Play well, score first, play less well, concede. Manchester United’s third 1-1 draw in nine days followed the same pattern as the previous two, only with one significant difference: the sound of booing at the sound of the final whistle.
Old Trafford was not amused and had no reason to be after seeing Southampton come away with a well-deserved point, as many of the same problems that have plagued Ralf Rangnick’s side of late played out once more.
There was the bright start that supporters have come to expect, with their best player on the day – Jadon Sancho – finding a breakthrough, but as night follows day, United failed to maintain the same intensity leading up to Che Adams’s equaliser, then could not pick themselves up off the canvas in search of a winner.
At least Cristiano Ronaldo hung around a little longer after the final whistle than usual but for once, you could understand if he had wanted to make a sharp exit. As he goes about his personal battle with Father Time, it is worth remembering that Father Time is undefeated. The limits of having your line led by a 37-year-old were on full display.
United could have led through Ronaldo as early as the seventh minute, when he rounded visiting goalkeeper Fraser Forster after being slipped in by Sancho, yet here was the first piece of evidence that the five-time Ballon d’Or winner’s age is finally starting to tell.
His tame finish, struck with none of the power and authority we have come to expect, trickled towards the goal-line before being intercepted and cleared.
It would not be the last time that Ronaldo would look somewhat off-the-pace but his teammates were anything but, in those opening exchanges at least. The breakthrough eventually arrived by way of a rapier-like counter attack that perfectly broke and exposed Southampton’s pressing game.
After United bravely played out of the back under pressure, Bruno Fernandes was offered the time and space to release Marcus Rashford on the right, as Mohammed Salisu failed to intercept the through ball down the line. United were in and, after a quick glance towards the far post, Rashford sent in a low cross for Sancho to convert at point-blank range.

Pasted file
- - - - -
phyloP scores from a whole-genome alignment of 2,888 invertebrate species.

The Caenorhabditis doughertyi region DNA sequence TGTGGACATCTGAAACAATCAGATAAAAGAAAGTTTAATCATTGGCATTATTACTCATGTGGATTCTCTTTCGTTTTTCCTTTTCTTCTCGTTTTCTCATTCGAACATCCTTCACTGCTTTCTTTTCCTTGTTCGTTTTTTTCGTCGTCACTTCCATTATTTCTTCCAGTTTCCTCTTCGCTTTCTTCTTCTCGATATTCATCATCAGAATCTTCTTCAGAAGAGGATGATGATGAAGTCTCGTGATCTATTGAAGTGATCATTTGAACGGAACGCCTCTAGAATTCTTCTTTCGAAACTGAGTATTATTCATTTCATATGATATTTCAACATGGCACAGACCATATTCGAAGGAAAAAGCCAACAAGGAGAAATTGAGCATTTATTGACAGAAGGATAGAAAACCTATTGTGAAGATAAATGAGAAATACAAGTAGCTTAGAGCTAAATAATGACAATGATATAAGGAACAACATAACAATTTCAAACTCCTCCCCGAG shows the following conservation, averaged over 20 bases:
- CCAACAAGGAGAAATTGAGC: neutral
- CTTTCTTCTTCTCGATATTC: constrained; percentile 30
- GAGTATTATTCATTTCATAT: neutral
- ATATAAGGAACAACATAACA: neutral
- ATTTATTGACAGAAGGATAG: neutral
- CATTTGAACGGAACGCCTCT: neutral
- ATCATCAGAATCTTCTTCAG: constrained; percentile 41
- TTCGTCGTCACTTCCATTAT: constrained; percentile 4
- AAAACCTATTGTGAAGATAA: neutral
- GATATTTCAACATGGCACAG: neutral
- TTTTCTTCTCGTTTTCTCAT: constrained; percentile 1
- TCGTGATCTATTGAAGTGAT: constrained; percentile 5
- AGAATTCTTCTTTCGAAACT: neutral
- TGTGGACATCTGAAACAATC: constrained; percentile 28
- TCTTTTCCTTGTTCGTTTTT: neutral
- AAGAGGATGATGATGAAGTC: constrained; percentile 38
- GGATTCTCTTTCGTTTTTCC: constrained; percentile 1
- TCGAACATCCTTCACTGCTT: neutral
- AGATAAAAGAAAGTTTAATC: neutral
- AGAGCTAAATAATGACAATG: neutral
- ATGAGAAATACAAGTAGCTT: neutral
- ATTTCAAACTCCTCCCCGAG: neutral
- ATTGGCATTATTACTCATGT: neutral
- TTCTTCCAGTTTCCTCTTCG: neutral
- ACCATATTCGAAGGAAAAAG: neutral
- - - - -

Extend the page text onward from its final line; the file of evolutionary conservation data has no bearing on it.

The goal was the culmination of a bright, energetic start by United but heralded a slow, gradual decay. Southampton grew into proceedings towards the close of the first half, with their clearest sight of goal falling to Stuart Armstrong. His clipped finish at full stretch after latching onto a long throw was easily held by David de Gea.
It should have been a warning shot and inspired renewed focus at the start of the second half, though like at Turf Moor in midweek, United’s lead was almost immediately wiped out. The finish by Adams was sublime, hit across a helpless De Gea to rebound off the far post, hit the other and trickle over the line, but that did not mean the goal was not preventable.
Southampton went from one end of the pitch to the other, escaping Ronaldo’s laissez-faire attempts at pressing and marauding through the gaps between United’s lines at ease. Adams might have been flagged offside if United’s defence had been properly organised rather than in dog-leg formation. As it was, Luke Shaw played him on.
United went in search of a winner but, as one prominent former right-back pointed out on Twitter, did just about everything you are not supposed to do when chasing a game.
There were loose passes, cheap fouls and petty squabbles with opponents and officials all over the pitch, chipping away at their time to find a second. Ronaldo believed he had restored the lead, heading in a Fernandes free-kick at close range, though was clearly offside from Sancho’s flick-on.
This would instead be another game without a goal for the Portuguese, who has still only scored once in open play since Rangnick’s appointment, though his form is far from the only problem.
Just as Harry Maguire could have won this game in the third minute of stoppage time, with a header brilliantly saved by Fraser, he may have lost it a few minutes earlier with a challenge on Armando Broja that, on another day, may have resulted in a Southampton penalty.
It was typical of United’s erratic performance, the third such performance in a little over a week, but at least the results are consistent: 1-1, 1-1, 1-1.